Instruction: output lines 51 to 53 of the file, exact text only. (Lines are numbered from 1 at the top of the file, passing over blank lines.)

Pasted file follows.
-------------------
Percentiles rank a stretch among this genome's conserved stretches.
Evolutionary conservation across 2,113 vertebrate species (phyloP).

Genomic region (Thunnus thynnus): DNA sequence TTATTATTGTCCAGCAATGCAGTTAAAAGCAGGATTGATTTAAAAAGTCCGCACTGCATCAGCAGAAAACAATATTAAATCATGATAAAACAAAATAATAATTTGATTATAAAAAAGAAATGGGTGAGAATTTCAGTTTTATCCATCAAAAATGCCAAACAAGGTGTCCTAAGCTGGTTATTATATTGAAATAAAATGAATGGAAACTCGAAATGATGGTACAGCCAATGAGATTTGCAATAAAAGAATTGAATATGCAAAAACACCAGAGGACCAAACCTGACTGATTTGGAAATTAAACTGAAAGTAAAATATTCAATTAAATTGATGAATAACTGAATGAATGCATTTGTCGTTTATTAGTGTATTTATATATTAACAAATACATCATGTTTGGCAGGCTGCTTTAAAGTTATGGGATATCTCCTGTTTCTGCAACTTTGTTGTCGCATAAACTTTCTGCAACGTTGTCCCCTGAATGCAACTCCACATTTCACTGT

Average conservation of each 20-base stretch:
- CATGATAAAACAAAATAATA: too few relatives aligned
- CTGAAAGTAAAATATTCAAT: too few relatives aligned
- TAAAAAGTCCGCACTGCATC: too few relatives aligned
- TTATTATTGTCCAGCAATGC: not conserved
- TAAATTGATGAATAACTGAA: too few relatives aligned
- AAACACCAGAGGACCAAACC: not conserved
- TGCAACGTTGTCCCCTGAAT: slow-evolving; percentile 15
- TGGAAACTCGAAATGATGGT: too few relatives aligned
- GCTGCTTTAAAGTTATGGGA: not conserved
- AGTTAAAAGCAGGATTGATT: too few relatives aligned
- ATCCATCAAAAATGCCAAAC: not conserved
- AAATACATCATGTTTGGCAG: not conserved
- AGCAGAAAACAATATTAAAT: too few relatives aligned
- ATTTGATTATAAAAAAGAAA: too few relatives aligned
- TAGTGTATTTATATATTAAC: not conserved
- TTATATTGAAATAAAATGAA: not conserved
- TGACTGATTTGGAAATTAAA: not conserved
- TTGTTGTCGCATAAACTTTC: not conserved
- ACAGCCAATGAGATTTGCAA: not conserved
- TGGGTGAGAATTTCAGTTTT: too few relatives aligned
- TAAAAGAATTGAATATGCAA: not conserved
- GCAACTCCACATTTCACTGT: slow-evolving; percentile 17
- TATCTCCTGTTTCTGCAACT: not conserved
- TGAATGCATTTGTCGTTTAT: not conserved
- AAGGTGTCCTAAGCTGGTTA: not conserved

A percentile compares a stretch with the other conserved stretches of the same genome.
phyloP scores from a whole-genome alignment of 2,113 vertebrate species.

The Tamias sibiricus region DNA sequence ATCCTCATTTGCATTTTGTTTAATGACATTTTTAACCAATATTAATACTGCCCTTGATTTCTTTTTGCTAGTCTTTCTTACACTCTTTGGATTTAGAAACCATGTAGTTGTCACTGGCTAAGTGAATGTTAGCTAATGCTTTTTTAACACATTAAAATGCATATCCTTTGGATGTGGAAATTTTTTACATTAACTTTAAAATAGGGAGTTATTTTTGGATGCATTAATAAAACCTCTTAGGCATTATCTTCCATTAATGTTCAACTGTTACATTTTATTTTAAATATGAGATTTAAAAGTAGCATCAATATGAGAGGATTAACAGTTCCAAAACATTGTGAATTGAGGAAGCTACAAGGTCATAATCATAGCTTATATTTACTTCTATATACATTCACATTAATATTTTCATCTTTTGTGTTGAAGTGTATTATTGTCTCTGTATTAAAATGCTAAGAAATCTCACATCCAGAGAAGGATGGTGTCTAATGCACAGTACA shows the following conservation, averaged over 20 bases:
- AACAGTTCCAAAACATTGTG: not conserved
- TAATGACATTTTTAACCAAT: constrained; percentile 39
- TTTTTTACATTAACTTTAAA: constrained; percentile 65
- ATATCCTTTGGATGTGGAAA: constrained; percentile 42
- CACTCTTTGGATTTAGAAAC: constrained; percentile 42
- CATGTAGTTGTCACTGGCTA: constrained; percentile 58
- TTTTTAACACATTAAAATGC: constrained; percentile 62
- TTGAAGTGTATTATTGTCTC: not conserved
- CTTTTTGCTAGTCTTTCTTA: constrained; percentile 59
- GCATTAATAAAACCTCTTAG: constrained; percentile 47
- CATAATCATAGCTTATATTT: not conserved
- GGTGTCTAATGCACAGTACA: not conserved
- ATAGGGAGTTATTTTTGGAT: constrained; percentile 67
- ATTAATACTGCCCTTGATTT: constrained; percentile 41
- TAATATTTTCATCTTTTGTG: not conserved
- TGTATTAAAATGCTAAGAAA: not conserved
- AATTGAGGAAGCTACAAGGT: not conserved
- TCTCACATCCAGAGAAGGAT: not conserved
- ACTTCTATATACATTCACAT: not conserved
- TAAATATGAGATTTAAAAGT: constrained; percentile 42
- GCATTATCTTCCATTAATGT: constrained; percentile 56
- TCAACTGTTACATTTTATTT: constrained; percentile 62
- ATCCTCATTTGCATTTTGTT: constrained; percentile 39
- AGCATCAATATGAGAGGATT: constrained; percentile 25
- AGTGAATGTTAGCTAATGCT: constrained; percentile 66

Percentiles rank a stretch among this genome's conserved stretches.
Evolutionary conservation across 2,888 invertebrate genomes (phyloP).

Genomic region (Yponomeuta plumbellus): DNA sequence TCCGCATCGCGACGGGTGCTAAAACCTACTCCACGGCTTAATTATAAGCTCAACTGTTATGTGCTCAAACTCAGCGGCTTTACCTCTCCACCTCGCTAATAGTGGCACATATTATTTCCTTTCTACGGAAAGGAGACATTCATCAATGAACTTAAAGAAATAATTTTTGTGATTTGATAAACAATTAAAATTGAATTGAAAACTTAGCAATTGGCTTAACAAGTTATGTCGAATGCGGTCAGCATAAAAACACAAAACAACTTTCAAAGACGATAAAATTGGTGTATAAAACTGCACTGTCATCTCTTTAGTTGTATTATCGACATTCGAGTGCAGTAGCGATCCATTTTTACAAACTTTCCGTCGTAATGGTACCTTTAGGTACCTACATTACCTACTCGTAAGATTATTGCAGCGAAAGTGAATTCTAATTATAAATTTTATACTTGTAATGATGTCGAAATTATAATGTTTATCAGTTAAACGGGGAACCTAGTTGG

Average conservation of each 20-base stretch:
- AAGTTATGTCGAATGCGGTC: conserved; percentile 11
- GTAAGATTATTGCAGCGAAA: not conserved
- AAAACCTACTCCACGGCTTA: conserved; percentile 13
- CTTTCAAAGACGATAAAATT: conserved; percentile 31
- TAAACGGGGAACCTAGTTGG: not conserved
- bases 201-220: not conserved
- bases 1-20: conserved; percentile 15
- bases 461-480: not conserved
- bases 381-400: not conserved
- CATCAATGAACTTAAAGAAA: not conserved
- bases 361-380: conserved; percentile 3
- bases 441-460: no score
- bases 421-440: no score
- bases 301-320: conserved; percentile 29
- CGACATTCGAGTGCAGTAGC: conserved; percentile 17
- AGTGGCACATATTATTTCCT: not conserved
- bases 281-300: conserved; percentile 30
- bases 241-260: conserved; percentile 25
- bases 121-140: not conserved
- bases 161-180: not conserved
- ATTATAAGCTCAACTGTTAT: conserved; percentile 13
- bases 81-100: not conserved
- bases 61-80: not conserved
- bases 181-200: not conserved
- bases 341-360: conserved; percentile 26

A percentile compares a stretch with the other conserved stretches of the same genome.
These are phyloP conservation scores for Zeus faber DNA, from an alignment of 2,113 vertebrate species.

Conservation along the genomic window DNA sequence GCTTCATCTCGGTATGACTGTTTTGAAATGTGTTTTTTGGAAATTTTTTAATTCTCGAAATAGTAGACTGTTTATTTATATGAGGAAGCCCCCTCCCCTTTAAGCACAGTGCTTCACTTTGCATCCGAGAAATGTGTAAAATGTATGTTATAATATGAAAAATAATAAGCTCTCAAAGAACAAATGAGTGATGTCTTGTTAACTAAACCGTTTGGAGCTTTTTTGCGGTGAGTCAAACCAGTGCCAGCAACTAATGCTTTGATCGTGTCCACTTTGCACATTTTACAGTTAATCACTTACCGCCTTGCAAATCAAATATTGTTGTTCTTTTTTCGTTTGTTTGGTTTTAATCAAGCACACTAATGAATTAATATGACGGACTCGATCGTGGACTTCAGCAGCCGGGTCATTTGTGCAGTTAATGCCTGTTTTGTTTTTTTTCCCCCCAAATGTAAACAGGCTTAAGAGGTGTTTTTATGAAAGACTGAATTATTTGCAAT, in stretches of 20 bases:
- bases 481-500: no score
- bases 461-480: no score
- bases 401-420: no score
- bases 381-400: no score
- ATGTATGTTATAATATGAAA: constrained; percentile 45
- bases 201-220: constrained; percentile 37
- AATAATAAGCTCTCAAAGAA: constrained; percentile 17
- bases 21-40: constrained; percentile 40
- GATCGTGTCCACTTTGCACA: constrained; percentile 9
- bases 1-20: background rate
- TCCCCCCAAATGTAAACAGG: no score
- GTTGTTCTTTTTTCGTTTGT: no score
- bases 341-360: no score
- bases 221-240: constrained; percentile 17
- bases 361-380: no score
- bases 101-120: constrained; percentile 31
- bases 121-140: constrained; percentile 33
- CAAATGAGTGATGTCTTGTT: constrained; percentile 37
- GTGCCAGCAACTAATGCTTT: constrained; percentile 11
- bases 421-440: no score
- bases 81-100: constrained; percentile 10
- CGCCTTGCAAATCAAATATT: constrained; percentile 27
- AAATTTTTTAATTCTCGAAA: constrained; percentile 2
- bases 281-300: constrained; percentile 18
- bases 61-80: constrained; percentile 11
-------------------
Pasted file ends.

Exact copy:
- ACTTCTATATACATTCACAT: not conserved
- TAAATATGAGATTTAAAAGT: constrained; percentile 42
- GCATTATCTTCCATTAATGT: constrained; percentile 56